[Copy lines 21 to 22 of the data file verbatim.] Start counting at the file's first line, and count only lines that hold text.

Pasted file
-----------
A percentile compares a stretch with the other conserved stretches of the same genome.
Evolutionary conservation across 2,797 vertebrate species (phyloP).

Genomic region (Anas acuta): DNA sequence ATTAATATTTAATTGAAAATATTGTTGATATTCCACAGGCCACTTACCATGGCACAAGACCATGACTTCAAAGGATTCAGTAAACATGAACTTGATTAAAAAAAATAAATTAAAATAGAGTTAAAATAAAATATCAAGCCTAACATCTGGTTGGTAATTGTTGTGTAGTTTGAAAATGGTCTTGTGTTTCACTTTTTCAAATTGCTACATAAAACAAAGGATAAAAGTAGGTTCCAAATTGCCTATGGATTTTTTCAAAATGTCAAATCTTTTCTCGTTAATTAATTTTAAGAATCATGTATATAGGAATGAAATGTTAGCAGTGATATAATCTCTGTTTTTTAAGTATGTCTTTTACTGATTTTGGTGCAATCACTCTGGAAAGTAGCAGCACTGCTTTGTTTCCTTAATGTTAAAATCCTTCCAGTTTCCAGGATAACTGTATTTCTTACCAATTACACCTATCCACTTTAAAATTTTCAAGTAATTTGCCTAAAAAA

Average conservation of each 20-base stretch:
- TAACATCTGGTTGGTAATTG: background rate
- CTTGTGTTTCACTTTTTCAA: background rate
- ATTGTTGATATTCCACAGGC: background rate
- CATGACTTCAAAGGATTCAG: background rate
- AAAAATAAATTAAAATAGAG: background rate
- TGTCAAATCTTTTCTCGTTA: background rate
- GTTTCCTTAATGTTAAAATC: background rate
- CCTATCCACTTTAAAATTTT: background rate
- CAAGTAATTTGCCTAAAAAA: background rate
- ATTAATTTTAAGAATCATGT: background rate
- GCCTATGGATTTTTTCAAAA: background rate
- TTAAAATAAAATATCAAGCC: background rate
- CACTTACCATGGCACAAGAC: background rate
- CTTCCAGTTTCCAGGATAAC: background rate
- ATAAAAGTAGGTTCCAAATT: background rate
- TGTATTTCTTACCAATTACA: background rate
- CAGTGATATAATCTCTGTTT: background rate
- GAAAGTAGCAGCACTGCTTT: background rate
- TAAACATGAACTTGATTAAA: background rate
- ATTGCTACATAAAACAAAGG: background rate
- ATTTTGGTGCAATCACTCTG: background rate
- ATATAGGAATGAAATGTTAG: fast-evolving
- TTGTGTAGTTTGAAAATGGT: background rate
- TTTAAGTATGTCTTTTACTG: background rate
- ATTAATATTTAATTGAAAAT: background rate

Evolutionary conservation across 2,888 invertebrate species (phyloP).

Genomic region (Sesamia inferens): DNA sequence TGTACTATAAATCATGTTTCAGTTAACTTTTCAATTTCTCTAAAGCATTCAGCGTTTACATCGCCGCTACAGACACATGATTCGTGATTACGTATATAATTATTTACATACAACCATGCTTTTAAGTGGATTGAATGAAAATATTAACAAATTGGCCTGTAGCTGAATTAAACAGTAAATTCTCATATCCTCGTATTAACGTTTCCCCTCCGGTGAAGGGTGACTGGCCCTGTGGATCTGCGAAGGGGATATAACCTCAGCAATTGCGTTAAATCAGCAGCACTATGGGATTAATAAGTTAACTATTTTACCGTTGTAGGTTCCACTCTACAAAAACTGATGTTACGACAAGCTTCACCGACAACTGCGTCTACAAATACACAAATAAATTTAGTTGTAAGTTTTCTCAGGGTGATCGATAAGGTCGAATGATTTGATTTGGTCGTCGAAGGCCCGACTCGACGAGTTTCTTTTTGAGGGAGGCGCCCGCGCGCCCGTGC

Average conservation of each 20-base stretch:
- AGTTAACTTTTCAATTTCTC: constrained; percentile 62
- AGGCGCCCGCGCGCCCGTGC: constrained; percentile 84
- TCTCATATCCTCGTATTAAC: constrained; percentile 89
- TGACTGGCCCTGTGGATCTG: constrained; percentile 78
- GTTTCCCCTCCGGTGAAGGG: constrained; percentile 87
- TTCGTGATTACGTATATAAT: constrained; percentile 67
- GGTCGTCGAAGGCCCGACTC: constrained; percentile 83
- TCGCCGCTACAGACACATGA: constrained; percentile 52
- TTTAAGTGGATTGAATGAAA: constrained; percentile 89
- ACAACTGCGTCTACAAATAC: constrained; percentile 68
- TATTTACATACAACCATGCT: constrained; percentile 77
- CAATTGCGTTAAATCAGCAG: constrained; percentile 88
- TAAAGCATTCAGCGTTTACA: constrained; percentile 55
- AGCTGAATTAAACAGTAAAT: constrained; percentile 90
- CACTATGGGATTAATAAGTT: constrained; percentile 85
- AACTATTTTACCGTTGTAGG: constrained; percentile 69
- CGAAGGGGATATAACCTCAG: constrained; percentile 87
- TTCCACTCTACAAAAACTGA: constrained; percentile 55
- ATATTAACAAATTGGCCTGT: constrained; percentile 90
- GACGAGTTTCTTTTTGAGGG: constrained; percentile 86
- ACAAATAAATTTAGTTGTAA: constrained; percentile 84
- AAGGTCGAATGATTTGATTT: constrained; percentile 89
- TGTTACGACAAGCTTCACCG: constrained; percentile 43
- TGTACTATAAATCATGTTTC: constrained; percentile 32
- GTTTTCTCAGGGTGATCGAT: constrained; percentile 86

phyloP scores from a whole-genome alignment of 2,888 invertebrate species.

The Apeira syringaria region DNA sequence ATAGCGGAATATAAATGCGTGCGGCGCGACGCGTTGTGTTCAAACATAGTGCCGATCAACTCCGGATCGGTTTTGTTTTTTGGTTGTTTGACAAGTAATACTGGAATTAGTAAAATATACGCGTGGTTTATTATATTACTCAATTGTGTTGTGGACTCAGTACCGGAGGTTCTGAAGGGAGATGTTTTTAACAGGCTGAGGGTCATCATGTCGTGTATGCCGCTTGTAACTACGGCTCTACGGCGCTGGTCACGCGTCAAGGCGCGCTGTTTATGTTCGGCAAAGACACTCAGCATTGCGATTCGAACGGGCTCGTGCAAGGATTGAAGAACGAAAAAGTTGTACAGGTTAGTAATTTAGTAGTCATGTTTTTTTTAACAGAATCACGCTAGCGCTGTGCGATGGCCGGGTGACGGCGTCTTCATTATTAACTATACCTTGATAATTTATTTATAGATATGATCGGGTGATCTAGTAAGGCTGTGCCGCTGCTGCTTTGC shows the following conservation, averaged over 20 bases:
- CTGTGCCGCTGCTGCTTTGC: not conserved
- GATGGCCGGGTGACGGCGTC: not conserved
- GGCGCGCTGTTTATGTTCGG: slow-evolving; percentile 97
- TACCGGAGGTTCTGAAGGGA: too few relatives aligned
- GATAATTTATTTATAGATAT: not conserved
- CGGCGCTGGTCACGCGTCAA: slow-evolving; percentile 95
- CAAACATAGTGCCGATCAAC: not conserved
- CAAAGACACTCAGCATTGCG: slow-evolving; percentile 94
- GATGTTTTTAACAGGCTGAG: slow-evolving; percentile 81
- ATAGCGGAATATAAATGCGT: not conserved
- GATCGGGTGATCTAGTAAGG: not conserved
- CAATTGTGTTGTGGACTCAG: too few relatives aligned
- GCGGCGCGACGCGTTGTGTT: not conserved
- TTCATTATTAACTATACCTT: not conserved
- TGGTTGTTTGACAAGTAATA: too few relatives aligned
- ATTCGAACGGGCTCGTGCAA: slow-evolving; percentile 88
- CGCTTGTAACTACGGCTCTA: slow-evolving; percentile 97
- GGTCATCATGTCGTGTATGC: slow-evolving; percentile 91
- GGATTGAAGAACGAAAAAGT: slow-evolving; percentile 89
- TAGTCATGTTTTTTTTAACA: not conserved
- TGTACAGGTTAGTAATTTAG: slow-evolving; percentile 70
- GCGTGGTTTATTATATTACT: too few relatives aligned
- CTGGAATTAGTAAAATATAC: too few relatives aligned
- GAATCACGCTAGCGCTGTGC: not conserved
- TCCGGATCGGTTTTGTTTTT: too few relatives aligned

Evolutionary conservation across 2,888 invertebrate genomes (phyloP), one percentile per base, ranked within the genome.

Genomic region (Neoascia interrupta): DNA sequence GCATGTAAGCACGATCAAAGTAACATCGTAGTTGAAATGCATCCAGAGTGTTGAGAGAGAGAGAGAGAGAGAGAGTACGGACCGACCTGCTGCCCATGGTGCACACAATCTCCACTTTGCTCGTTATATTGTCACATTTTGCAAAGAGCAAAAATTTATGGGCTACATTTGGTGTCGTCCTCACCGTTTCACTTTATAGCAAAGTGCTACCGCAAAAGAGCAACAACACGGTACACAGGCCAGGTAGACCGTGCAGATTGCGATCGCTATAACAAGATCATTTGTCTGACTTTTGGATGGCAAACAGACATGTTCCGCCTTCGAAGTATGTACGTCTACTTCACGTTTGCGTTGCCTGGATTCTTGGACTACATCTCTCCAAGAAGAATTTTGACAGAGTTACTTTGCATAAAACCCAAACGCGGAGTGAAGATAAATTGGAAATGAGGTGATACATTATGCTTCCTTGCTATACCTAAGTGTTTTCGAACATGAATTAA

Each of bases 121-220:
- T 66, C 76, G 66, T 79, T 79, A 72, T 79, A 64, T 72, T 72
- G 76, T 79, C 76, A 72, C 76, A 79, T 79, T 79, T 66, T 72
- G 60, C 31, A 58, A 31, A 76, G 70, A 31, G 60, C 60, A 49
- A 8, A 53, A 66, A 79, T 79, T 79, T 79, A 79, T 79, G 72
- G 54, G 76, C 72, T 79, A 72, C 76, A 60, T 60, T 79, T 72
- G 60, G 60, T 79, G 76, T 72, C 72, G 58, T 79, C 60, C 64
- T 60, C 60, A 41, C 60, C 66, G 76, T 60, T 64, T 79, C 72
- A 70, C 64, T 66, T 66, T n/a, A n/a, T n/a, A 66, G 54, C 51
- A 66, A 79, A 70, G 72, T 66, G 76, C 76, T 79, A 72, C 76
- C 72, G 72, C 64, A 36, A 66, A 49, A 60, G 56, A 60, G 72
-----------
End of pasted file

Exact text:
- CAGTGATATAATCTCTGTTT: background rate
- GAAAGTAGCAGCACTGCTTT: background rate